Continue reading "Update - Stone Secrets" »

March 29, 2011

VALE Aunty Irene Lawrey - The passing of a valued Elder

Irene Lawrey.JPG

It was with deep regret that Franklin descendants were informed of the recent sudden passing of Aunty Irene Lawrey. For many years Aunty Irene was an integral part of the family’s search for the history behind the Franklin’s relationship with the Kilmore - Yea region. There was no stone unturned or article unread as Aunty Irene pursued her knowledge about her Aboriginal heritage. Her move to the nursing home at Kilmore in 2010 provided a wonderful location to continue her story. She confided that she was glad to be living in Kilmore as she felt she was ‘home’ as she was on Taungurung country.

Aunty Irene’s quest for her history started as a young girl and was willingly shared amongst many Franklin descendants. Documents, in the form of letters and official correspondence as well as photographs and anecdotes were readily exchanged with other family members to help compile and assemble a true history of the Nira Balug clan of the Taungurung. Sadly, just as family members were in a position to help Aunty Irene document her findings she advised she needed time to regain her health and consequently this project was temporarily placed on hold.

Fortunately many of her files, photographs and notes have been archived but it is her interesting yarns and stories she retained in her memory that will be lost to the rest of the family.

She will be sadly missed by her family and by all those who worked closely with her. It is hoped that her work will be continued by other members of the Franklin family.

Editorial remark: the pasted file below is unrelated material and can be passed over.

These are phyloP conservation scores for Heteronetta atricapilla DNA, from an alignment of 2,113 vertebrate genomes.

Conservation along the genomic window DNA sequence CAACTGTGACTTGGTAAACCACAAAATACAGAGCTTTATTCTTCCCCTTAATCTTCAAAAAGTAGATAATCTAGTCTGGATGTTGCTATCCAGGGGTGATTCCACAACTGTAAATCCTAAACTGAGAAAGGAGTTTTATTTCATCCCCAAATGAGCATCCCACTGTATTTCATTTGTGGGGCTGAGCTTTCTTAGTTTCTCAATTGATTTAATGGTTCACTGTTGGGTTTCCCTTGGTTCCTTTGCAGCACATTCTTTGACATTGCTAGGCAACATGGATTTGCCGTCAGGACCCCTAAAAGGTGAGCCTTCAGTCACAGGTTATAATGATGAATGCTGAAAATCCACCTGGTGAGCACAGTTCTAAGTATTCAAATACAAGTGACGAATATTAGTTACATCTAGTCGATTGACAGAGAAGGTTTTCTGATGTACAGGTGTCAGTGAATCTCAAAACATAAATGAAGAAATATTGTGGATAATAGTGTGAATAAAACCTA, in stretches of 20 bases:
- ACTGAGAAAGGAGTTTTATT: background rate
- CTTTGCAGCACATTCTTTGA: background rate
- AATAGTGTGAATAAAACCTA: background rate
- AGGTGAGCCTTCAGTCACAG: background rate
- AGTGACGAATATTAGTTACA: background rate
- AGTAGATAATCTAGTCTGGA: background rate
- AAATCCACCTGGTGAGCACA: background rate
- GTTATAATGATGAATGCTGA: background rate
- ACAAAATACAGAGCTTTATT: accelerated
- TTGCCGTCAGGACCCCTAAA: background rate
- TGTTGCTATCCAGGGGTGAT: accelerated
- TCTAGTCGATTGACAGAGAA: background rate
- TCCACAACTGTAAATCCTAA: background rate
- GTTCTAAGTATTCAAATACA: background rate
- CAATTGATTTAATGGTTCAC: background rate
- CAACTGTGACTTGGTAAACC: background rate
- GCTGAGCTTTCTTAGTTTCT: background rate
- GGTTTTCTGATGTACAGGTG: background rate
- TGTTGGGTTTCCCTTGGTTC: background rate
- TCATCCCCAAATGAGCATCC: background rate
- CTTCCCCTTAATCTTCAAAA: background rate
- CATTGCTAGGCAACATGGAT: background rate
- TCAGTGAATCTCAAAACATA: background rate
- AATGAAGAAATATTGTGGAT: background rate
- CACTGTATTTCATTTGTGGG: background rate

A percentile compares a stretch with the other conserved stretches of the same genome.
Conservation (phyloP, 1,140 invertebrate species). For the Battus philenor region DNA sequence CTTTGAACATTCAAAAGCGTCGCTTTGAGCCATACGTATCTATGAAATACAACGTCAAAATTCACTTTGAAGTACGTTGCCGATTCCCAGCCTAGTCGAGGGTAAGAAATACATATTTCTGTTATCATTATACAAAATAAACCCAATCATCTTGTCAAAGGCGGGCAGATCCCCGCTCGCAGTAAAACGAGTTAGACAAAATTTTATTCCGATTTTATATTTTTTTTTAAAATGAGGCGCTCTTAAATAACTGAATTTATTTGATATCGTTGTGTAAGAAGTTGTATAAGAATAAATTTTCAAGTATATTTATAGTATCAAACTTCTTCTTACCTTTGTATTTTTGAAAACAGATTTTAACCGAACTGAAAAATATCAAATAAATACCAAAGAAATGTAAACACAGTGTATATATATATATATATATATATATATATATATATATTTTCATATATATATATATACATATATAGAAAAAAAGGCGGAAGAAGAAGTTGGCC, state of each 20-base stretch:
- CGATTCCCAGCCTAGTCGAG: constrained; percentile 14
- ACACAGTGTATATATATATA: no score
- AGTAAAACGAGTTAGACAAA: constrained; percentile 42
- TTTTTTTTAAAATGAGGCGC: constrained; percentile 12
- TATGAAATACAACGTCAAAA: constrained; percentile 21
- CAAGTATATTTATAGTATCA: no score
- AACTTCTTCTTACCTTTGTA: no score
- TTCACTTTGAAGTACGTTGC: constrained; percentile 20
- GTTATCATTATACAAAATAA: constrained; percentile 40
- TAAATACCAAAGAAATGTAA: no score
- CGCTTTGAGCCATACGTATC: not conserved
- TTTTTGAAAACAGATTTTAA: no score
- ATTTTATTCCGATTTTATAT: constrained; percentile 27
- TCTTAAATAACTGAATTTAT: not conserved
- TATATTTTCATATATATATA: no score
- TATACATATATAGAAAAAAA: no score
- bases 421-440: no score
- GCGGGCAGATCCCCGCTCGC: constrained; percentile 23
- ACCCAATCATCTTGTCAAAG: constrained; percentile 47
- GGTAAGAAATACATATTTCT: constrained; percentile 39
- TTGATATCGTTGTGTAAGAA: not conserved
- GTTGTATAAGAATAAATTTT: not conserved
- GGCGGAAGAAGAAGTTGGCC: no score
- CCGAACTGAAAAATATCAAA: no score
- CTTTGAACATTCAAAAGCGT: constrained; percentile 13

July 25, 2008

Aunty Jean Receives Rave Reviews on Her Welcome to Country

Aunty Jean Williamson recently delivered a welcome to Taungurung Country at a Department of Human Services conference presented recently at Kilmore.

Aunty Jean Williamson at Conference

Here is some of the feedback from the organiser of the conference.

What an amazing woman Aunty is and you have to know that she drew everyone in the room close to her with her beautiful natural Welcome from the heart. There were a lot of people from large Organisations and Managers from the Department of Human Services who have all seen a lot of Welcome to Country's - but Aunty impressed every single one of them with her honest and sincere Welcome. I spoke with a number of the delegates from the meeting both at the conference itself as well as back here at the office yesterday and every single one of them smiled and said how amazing Aunty Jean was - hearing Aunty talk of her personal life was just so refreshing, and wow, you should have heard the roar of laughter when Aunty made a funny comment, she captivated everyone's attention.

You can contact Aunty Jean via (you will need to remove the _ before the @ sign.

June 23, 2007

NAIDOC at Monash University